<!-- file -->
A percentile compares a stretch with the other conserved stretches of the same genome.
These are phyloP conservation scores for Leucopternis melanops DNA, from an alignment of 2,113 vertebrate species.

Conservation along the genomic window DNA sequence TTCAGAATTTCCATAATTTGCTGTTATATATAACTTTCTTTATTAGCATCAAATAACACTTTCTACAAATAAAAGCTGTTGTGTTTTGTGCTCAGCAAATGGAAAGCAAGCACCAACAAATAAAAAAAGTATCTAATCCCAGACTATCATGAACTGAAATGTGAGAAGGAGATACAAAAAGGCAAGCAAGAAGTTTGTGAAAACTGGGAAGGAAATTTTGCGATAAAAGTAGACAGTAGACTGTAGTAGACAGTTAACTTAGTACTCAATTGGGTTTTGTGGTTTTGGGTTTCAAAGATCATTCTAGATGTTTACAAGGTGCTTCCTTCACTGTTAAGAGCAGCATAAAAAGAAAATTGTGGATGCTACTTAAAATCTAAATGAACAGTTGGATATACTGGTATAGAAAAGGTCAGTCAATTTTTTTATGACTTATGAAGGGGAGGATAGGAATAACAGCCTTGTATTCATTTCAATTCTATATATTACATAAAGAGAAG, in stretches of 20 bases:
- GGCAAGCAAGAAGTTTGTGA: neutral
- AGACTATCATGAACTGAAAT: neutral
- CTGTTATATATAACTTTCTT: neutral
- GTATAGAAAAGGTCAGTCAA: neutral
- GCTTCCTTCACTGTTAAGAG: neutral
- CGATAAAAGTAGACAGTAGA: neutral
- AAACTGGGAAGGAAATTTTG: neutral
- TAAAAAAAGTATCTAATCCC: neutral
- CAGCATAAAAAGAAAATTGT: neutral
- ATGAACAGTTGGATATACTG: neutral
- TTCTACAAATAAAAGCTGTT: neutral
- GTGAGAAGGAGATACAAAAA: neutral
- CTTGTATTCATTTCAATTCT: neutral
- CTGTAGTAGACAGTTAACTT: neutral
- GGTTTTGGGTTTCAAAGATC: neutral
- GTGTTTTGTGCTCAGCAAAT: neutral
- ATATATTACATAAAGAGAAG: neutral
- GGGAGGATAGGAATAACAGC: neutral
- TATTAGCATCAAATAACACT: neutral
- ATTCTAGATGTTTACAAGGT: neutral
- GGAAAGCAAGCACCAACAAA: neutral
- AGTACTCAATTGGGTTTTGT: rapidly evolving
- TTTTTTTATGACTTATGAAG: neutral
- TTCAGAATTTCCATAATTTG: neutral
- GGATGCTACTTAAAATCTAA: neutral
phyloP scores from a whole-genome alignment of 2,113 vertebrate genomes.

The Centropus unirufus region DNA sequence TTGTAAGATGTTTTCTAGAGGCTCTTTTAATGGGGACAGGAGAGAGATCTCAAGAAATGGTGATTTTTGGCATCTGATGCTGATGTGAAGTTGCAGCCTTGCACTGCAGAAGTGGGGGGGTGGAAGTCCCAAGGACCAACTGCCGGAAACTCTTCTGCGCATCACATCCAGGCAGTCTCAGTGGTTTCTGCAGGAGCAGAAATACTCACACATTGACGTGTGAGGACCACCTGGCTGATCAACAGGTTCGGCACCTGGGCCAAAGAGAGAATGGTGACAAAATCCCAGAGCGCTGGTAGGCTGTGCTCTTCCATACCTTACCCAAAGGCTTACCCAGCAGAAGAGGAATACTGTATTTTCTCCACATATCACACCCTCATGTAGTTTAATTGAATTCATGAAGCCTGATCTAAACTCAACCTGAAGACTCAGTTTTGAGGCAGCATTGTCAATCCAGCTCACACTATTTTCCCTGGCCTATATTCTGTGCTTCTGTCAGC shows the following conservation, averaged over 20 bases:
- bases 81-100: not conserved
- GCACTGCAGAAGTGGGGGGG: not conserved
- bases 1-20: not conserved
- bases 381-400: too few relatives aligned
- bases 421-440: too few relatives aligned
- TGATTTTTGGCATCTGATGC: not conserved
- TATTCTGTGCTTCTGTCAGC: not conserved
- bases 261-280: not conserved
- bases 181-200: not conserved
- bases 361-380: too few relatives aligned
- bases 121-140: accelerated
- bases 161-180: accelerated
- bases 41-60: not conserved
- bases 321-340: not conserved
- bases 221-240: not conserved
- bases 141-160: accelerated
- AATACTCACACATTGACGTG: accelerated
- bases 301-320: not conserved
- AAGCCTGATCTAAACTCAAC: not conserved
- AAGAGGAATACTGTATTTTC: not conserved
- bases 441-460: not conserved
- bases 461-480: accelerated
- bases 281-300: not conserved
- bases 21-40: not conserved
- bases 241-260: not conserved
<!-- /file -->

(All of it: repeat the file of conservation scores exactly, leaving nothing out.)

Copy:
A percentile compares a stretch with the other conserved stretches of the same genome.
These are phyloP conservation scores for Leucopternis melanops DNA, from an alignment of 2,113 vertebrate species.

Conservation along the genomic window DNA sequence TTCAGAATTTCCATAATTTGCTGTTATATATAACTTTCTTTATTAGCATCAAATAACACTTTCTACAAATAAAAGCTGTTGTGTTTTGTGCTCAGCAAATGGAAAGCAAGCACCAACAAATAAAAAAAGTATCTAATCCCAGACTATCATGAACTGAAATGTGAGAAGGAGATACAAAAAGGCAAGCAAGAAGTTTGTGAAAACTGGGAAGGAAATTTTGCGATAAAAGTAGACAGTAGACTGTAGTAGACAGTTAACTTAGTACTCAATTGGGTTTTGTGGTTTTGGGTTTCAAAGATCATTCTAGATGTTTACAAGGTGCTTCCTTCACTGTTAAGAGCAGCATAAAAAGAAAATTGTGGATGCTACTTAAAATCTAAATGAACAGTTGGATATACTGGTATAGAAAAGGTCAGTCAATTTTTTTATGACTTATGAAGGGGAGGATAGGAATAACAGCCTTGTATTCATTTCAATTCTATATATTACATAAAGAGAAG, in stretches of 20 bases:
- GGCAAGCAAGAAGTTTGTGA: neutral
- AGACTATCATGAACTGAAAT: neutral
- CTGTTATATATAACTTTCTT: neutral
- GTATAGAAAAGGTCAGTCAA: neutral
- GCTTCCTTCACTGTTAAGAG: neutral
- CGATAAAAGTAGACAGTAGA: neutral
- AAACTGGGAAGGAAATTTTG: neutral
- TAAAAAAAGTATCTAATCCC: neutral
- CAGCATAAAAAGAAAATTGT: neutral
- ATGAACAGTTGGATATACTG: neutral
- TTCTACAAATAAAAGCTGTT: neutral
- GTGAGAAGGAGATACAAAAA: neutral
- CTTGTATTCATTTCAATTCT: neutral
- CTGTAGTAGACAGTTAACTT: neutral
- GGTTTTGGGTTTCAAAGATC: neutral
- GTGTTTTGTGCTCAGCAAAT: neutral
- ATATATTACATAAAGAGAAG: neutral
- GGGAGGATAGGAATAACAGC: neutral
- TATTAGCATCAAATAACACT: neutral
- ATTCTAGATGTTTACAAGGT: neutral
- GGAAAGCAAGCACCAACAAA: neutral
- AGTACTCAATTGGGTTTTGT: rapidly evolving
- TTTTTTTATGACTTATGAAG: neutral
- TTCAGAATTTCCATAATTTG: neutral
- GGATGCTACTTAAAATCTAA: neutral
phyloP scores from a whole-genome alignment of 2,113 vertebrate genomes.

The Centropus unirufus region DNA sequence TTGTAAGATGTTTTCTAGAGGCTCTTTTAATGGGGACAGGAGAGAGATCTCAAGAAATGGTGATTTTTGGCATCTGATGCTGATGTGAAGTTGCAGCCTTGCACTGCAGAAGTGGGGGGGTGGAAGTCCCAAGGACCAACTGCCGGAAACTCTTCTGCGCATCACATCCAGGCAGTCTCAGTGGTTTCTGCAGGAGCAGAAATACTCACACATTGACGTGTGAGGACCACCTGGCTGATCAACAGGTTCGGCACCTGGGCCAAAGAGAGAATGGTGACAAAATCCCAGAGCGCTGGTAGGCTGTGCTCTTCCATACCTTACCCAAAGGCTTACCCAGCAGAAGAGGAATACTGTATTTTCTCCACATATCACACCCTCATGTAGTTTAATTGAATTCATGAAGCCTGATCTAAACTCAACCTGAAGACTCAGTTTTGAGGCAGCATTGTCAATCCAGCTCACACTATTTTCCCTGGCCTATATTCTGTGCTTCTGTCAGC shows the following conservation, averaged over 20 bases:
- bases 81-100: not conserved
- GCACTGCAGAAGTGGGGGGG: not conserved
- bases 1-20: not conserved
- bases 381-400: too few relatives aligned
- bases 421-440: too few relatives aligned
- TGATTTTTGGCATCTGATGC: not conserved
- TATTCTGTGCTTCTGTCAGC: not conserved
- bases 261-280: not conserved
- bases 181-200: not conserved
- bases 361-380: too few relatives aligned
- bases 121-140: accelerated
- bases 161-180: accelerated
- bases 41-60: not conserved
- bases 321-340: not conserved
- bases 221-240: not conserved
- bases 141-160: accelerated
- AATACTCACACATTGACGTG: accelerated
- bases 301-320: not conserved
- AAGCCTGATCTAAACTCAAC: not conserved
- AAGAGGAATACTGTATTTTC: not conserved
- bases 441-460: not conserved
- bases 461-480: accelerated
- bases 281-300: not conserved
- bases 21-40: not conserved
- bases 241-260: not conserved